Assaults Against Freedom of Expression in Turkey

After the mid 2000’s, with the ongoing economic crisis in Europe, Turkey’s accession to Europe has become a side issue and in response, the current ruling party AKP (Justice and Development Party of Recep Tayyip Erdo?an) had become strongly committed to its Islamist-nationalist roots rather than to a wider liberal coalition aiming at defeating the central role that the Turkish military had traditionally pursued in politics.
In mid 2000s, the articles 301 and 216 in Turkish Penal Code (insulting Turkishness, the Republic and the National Assembly of Turkey should be sentenced to up to 3 years of imprisonment) served as an instrument of intimidation particularly against those dissidents critical towards Turkish rejectionism of Armenian genocide and rights of the Kurds as a specific national entity. As well as other dissidents, Hrant Dink was convicted by 301 in a court in Istanbul, his victimhood was reinforced with the deliberate false interpretation of his own words in the supreme court in Ankara just before his assassination.
In 2005, the new Turkish Penal Code (TCK) and the Code of Criminal Procedures (CMK) were enacted. Then in 2006, Anti-Terror Law (TMK) was amended. The new structuring of the criminal law enabled fanatically politicised police elements, prosecutors and judges to associate various forms of political activism with terror. For example, article 220 of TCK enforces punishment of “organized crime”. According to the terms of 220, not only the founders and members of a criminal organization but also those who “propogandize” towards its aim are convicted with “organized crime”. TMK immediately links any “criminal act” to “terror”. Then, with article 7 of TMK, “those who join meetings and demonstrations ‘transformed’ to the propaganda of terrorist organization”, “those adopting symbols and chanting slogans implying his membership of the terrorist organization”, should be convicted with terror crime. Moreover, “if those crimes are committed within buildings, offices, clubs, dormitories, schools and their subsidiary units belonging to associations, foundations, political parties or labor and trade unions, the terms of punishment is doubled.” By article 250 of CMK, “organized crime” is under the jurisdiction of Special Courts (which had been transformed in year 2004 from fascistic State Security Courts of the last two decades with all its files and staff). With CMK article 100 and 102, “strong suspicion” rather than “evidence” is sufficient for arrestment and the suspect can be kept detained for up to three years. The so-called third amendment to judicial law in 2012 did not improve this system that encompasses “political activism” under “terrorism” and practically implements detention as extrajudicial punishment rather than as a precaution against crime.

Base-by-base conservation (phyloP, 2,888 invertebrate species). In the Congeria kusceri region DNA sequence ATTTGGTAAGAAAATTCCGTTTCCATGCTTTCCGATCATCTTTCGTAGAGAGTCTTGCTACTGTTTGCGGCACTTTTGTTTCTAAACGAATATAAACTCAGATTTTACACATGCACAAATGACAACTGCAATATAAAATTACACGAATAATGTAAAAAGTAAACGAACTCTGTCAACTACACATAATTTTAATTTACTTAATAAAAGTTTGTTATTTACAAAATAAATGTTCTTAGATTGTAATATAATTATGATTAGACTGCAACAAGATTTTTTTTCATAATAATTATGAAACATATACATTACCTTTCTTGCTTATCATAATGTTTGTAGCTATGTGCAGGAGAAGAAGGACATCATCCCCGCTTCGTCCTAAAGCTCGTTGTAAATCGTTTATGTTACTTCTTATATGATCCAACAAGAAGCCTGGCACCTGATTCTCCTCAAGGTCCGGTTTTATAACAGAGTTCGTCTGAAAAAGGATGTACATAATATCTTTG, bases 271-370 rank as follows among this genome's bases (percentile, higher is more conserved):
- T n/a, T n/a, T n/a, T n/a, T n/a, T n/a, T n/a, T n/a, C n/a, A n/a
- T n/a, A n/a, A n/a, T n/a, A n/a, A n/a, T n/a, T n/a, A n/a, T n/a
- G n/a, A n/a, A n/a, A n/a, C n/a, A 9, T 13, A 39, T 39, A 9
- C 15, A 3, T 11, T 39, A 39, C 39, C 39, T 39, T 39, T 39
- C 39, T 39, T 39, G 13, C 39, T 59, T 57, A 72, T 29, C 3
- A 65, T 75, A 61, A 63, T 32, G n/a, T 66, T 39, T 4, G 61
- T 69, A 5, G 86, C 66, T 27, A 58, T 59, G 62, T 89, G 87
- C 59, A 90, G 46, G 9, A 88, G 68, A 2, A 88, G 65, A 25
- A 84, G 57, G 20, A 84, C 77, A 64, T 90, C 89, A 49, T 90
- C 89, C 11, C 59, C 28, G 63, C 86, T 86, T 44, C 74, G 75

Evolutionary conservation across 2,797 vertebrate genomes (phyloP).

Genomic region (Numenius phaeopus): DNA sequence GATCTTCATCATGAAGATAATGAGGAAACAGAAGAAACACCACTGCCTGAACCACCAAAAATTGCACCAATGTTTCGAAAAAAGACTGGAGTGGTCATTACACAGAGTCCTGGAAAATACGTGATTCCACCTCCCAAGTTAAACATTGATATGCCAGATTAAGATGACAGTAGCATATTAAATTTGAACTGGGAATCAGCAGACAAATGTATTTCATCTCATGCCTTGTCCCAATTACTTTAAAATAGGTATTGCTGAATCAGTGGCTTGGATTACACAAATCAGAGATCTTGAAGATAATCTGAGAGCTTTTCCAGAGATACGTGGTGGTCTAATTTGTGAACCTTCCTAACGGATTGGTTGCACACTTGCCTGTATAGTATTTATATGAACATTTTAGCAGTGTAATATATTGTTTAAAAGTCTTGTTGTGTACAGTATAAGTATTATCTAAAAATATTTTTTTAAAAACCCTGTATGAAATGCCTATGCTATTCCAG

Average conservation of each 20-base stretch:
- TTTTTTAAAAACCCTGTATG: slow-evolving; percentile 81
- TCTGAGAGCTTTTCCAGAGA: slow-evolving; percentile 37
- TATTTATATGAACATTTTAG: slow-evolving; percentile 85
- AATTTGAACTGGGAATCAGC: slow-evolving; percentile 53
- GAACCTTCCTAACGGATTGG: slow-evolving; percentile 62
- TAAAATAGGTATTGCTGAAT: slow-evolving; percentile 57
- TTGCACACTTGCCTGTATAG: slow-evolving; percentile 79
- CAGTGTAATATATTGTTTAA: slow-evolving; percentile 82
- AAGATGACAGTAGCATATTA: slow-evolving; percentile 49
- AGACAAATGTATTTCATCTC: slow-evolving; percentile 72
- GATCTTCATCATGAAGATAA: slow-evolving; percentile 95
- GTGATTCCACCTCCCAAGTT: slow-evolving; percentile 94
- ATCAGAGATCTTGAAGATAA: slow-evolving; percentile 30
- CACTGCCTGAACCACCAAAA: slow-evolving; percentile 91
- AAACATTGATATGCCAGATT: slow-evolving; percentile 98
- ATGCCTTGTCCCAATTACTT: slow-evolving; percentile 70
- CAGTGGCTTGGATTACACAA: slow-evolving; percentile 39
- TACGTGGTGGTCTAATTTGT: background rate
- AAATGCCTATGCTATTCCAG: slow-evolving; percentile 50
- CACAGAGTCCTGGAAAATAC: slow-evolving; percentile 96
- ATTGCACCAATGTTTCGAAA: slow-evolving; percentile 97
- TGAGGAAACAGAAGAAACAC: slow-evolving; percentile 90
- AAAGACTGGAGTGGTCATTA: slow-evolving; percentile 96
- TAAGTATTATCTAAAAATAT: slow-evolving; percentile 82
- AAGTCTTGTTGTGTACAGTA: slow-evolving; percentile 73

Now in Turkey, with police raids and mass arrestments accelerating particularly after 2009, according to BDP (Peace and Democracy Party), more than 7000 Kurdish politicians, activist and opinion leaders are kept detained for what is publicly known as KCK (Kurdistan Union of Communities) lawsuit, most of the defendants refusing to plead before the court since their right to defense in native tongue has been denied by the Turkish judicial system.
After the dramatic hunger strikes of thousands of KCK prisoners which lasted for over sixty days in October-November 2012 (which was stopped after a call from the imprisoned Kurdish leader Öcalan), now the amendment for defense in mother tongue has passed, there is an impending fourth amendment to judicial law, and Öcalan’s confinement may be eased to allow him communicate and steer a peace process.
The authoritarian police-jurisdiction system consolidated after 2011 election victory of AKP as well as the repressive political atmosphere in the country had grim consequences over college students and academics as well. In 2012, The Solidarity Initiative for Detained Students (TODI) was able to get hold of more than 700 students kept arrested for terrorist allegations with and without indictment. This figure can easily go above thousands when the younger high school students and those being tried without detention are included. KCK detainees constitute the vast majority, however all leftists are the ordinary target. TODI classifies 15 selected group and individual court cases. The stories are not any different from the relatively public case of Cihan K?rm?z?gül, a student of Galatasaray University in Istanbul. Cihan was arrested after a terrorist Molotov bomb attack to a grocery causing property loss, without any solid evidence indicating his involvement in the act. Soon, although the eye witnessing police failed to identify him, he was kept arrested for 25 months being denied of his rights to education and then he was sentenced to 11 years and 3 months imprisonment. His lawyers, who also have been his professors in the university claimed that this was not a case against “terror” but was a case against “pu?i”, the traditional scarf that he was wearing on the day he was arrested, which symbolically connects any person to Kurdish, middle-eastern identity. The same court previously held the case of Hrant Dink’s assassination. Those who were not able to grasp any element of an “organization” in Hrant’s case were skillful in individually connecting Cihan to a “terrorist organization”.